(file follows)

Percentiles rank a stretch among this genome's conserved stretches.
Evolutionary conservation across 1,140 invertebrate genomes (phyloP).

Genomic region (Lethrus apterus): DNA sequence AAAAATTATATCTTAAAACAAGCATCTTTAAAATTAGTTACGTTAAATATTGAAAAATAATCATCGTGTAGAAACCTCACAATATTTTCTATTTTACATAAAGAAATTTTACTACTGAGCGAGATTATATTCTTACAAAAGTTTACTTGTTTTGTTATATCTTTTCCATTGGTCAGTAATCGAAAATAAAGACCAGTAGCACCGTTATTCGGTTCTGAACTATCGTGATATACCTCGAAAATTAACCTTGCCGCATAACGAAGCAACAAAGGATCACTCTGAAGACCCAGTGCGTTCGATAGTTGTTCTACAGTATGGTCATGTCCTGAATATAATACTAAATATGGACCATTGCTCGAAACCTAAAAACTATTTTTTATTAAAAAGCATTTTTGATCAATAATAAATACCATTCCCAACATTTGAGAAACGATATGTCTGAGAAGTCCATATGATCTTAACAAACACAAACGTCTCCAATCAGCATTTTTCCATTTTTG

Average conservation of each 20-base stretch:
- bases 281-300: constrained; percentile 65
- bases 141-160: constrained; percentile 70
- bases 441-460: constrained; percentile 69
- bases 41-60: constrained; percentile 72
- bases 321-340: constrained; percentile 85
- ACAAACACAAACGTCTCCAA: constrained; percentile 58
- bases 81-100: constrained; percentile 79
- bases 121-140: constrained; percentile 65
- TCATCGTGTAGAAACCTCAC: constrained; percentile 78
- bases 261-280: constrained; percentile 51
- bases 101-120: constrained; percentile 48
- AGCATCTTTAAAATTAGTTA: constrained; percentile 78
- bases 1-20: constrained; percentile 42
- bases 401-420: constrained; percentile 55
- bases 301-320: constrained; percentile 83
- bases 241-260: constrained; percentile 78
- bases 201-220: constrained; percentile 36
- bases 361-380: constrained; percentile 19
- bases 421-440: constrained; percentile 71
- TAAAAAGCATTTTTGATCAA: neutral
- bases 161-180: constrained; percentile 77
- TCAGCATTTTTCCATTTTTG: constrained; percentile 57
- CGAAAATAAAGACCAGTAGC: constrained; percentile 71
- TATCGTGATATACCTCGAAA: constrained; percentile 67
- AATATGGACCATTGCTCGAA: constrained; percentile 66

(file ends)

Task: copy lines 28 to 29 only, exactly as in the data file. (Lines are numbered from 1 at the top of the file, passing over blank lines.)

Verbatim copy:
- TATCGTGATATACCTCGAAA: constrained; percentile 67
- AATATGGACCATTGCTCGAA: constrained; percentile 66